We generally love the opportunity to get with leadership teams to brainstorm and innovate. As a consulting firm, we believe that we bring real strength in “Strategic Ideation”. What new plays can we run? What resources can we leverage? How can we find better efficiency AND enhance quality? In the best of these meetings, participants leave with a half-dozen actionable ideas and a clear sense of priority and direction.
Sometimes, however, we realize that we are in the middle of a toxic waste dump of resentment, bitterness, frustration, and apathy. While waiting for the last few participants to arrive at a strategic brainstorming meeting a VP whispered to me, “Everyone here knows that the last thing you would do with a good idea is trot it out at one of these meetings. We turn into an angry mob and stone the life out of anything that would mean a big change. If you have a good idea, it is best to run it through the back channels, so don’t expect too much out this little bit of theatre.”
This is classic “crabs in the bucket” behavior. Group settings become nothing more than public instantiations of leadership failure. In Evolutionaries Chandra Brown makes the point that leaders are required to be wide open to all ideas; half-baked, impossible, crazy, dramatic, expensive, or otherwise.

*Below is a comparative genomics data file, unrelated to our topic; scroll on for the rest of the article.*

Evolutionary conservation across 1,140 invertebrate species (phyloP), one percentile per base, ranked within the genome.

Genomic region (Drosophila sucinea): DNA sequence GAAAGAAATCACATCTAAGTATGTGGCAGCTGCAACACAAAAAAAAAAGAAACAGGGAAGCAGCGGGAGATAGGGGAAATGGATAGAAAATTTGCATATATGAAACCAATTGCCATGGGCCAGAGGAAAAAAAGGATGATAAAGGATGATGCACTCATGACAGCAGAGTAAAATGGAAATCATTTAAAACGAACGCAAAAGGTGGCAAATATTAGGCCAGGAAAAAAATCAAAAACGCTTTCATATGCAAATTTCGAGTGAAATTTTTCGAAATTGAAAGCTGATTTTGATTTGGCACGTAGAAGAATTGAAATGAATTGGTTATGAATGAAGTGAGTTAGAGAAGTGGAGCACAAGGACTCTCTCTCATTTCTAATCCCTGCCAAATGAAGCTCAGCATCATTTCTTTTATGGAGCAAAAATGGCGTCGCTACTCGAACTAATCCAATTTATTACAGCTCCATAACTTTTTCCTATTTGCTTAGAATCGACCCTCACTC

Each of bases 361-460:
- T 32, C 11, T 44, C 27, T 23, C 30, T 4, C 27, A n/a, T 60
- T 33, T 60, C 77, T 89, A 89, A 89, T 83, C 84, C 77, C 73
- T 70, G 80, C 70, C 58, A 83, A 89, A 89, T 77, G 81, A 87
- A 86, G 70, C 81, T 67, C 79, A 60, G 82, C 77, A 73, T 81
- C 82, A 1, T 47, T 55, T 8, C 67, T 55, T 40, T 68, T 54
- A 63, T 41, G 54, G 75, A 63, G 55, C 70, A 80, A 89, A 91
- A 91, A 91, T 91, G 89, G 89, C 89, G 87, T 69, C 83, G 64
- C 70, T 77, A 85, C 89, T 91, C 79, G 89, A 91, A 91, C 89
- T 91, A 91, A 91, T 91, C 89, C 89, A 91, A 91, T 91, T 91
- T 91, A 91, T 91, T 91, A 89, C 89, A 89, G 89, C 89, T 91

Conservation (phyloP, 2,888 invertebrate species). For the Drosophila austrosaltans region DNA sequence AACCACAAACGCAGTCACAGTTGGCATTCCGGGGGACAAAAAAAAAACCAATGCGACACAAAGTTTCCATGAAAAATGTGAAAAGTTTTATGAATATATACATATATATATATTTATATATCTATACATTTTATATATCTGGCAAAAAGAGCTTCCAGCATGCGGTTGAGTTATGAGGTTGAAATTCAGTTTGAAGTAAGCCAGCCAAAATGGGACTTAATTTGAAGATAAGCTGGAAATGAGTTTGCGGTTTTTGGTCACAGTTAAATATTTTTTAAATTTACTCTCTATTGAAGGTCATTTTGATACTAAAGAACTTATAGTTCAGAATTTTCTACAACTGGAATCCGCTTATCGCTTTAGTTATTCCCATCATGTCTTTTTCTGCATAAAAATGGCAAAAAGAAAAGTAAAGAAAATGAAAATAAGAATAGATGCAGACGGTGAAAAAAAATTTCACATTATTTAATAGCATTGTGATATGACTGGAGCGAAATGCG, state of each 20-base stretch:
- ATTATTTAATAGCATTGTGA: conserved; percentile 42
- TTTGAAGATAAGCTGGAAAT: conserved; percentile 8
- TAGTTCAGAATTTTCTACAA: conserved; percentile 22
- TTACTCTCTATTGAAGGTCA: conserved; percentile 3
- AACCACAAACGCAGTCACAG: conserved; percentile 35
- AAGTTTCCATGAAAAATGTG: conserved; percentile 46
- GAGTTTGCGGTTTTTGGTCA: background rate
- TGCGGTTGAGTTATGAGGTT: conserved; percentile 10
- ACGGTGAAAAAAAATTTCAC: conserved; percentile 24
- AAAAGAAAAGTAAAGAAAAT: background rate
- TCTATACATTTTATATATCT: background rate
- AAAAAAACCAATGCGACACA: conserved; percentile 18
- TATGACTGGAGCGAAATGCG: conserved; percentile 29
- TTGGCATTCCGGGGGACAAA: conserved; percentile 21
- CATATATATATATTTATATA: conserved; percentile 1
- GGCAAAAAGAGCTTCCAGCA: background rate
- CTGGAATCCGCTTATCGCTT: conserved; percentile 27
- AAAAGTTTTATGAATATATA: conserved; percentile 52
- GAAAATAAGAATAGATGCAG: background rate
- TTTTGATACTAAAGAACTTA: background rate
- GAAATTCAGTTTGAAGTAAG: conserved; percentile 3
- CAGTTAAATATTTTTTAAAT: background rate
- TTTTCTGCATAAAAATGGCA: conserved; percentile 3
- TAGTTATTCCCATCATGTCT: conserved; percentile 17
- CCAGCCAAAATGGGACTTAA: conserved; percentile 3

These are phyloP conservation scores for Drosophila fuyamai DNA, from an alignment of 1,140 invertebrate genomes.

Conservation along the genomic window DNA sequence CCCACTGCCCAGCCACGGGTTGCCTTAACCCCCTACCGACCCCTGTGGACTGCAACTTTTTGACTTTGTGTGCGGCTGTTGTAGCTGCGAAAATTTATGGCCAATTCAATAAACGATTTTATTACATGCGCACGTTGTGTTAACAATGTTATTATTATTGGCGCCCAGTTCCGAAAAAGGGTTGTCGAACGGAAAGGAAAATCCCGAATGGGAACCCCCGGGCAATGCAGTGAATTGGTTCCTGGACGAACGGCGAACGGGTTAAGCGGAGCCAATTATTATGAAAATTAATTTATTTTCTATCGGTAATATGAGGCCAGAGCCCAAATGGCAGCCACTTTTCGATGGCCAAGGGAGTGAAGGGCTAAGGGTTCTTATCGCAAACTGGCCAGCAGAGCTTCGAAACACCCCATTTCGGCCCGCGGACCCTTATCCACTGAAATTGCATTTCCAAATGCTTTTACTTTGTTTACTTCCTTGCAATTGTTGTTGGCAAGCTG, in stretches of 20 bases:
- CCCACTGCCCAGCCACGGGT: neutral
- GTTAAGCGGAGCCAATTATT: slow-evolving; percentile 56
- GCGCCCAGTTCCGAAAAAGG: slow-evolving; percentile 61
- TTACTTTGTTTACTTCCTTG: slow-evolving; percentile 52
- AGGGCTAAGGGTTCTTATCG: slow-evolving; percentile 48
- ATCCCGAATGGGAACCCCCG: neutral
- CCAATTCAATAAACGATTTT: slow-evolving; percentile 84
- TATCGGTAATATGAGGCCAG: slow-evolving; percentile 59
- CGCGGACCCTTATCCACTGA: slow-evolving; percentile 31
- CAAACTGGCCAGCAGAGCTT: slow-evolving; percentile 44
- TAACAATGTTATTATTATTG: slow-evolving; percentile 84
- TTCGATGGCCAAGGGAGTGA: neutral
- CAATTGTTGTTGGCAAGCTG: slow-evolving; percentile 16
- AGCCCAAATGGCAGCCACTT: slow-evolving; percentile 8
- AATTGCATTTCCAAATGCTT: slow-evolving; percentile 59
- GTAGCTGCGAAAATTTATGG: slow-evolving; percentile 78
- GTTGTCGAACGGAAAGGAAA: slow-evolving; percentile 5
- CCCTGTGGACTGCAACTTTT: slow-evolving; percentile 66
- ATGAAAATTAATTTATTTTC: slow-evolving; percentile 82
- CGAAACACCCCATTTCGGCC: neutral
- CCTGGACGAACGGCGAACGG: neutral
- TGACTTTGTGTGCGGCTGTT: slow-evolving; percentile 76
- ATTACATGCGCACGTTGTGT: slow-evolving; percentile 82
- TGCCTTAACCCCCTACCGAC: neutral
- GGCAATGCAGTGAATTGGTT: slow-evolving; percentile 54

Super Models and Best Practices
As a traveling person who struggles to eat right, I am not helped by the “Great Abs in Two Weeks” magazine covers featuring 20-something guys with washboard muscles. The air-brushed perfection of the magazine super model stands out in much the same way as case study best practices served up at conferences and professional meetings.
In a conference of health care professionals one speaker actually said, “We are calling this (community health intervention) a best practice because we had a great outcome, but the truth is we are not sure we can replicate the effort ourselves. We are not sure it will work again…”
Don’t get me wrong I love a good “best practice” as much as the next person, but all too often these case studies are so specific—and the principles of execution are so proprietary—that the result is nothing more than publicly acceptable bragging. When a company offers a “best practice” that is really unrepeatable, it is like watching a chef on TV tell you how to make something while leaving out key steps and secret ingredients. And audiences know that what they see is not as clear or easy as it seems.
During an interaction with a client a few years back, one person said, “Such and Such Bank just rolled out remote deposit capture for smart phones; we can do it too.” A more senior leader took the roll of the crab-in-the-bucket and said, “Are you kidding? I can’t get tech support for my own PC, we messed up the last upgrade of our home banking system, and we are stuck with crappy vendor for the next two years. Let’s just try to get the basics right.”